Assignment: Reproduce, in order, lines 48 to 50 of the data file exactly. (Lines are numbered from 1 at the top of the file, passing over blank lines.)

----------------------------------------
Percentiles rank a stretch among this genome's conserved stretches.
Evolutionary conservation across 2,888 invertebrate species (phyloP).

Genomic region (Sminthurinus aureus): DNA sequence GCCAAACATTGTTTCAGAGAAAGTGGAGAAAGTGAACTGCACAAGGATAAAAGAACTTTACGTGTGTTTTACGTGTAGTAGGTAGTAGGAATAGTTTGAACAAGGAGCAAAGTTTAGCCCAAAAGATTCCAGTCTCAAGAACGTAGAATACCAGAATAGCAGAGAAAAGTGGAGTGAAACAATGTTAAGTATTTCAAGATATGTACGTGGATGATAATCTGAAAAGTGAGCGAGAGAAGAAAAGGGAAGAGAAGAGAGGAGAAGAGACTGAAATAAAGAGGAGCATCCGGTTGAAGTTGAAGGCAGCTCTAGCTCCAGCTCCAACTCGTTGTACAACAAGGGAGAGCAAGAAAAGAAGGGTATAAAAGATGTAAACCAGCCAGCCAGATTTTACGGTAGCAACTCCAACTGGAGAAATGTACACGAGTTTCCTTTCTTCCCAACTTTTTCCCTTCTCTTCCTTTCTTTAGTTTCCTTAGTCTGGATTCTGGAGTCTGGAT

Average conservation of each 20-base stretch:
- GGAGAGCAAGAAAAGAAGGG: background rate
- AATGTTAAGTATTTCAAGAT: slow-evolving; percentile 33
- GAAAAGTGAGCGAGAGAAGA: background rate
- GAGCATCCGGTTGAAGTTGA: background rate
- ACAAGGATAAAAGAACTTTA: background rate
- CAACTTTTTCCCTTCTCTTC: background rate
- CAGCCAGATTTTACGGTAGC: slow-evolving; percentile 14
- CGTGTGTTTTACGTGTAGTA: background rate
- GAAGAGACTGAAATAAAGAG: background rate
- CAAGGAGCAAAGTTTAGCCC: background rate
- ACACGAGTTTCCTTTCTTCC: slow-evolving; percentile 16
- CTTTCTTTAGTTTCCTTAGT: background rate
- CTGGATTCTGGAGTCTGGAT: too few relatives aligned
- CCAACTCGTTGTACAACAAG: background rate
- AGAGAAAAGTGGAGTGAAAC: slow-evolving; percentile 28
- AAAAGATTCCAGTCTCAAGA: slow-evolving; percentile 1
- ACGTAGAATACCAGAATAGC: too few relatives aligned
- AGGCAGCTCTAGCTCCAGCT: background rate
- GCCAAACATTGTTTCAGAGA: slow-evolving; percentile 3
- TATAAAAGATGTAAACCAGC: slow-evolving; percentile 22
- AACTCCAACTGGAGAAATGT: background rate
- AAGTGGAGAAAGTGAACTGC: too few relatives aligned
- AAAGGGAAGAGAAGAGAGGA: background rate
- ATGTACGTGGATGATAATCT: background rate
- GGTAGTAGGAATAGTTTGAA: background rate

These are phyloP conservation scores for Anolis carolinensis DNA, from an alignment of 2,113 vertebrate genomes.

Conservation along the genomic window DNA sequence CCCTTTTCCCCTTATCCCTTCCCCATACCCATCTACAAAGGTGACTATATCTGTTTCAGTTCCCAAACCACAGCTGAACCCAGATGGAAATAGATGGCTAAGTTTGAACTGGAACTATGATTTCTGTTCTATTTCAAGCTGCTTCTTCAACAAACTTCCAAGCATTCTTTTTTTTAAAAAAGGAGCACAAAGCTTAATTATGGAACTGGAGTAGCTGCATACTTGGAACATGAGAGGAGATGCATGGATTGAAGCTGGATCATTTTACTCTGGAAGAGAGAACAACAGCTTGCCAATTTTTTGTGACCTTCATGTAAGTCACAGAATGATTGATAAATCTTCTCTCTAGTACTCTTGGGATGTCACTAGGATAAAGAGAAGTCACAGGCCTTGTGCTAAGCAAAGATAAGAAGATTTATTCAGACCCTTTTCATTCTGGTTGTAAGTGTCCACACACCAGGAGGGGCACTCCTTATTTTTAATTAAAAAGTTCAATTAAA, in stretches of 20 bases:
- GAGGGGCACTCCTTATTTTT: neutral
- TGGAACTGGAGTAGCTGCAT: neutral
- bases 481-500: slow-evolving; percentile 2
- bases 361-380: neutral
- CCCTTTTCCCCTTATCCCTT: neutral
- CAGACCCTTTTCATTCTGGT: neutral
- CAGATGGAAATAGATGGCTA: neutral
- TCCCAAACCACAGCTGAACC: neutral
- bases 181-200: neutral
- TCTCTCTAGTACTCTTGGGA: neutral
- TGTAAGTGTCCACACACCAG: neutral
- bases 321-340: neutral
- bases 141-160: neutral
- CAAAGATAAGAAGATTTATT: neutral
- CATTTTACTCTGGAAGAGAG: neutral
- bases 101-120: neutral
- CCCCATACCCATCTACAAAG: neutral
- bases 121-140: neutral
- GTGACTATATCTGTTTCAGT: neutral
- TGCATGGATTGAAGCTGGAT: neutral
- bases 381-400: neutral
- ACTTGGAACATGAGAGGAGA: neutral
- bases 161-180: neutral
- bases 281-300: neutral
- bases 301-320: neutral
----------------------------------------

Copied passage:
- CCCCATACCCATCTACAAAG: neutral
- bases 121-140: neutral
- GTGACTATATCTGTTTCAGT: neutral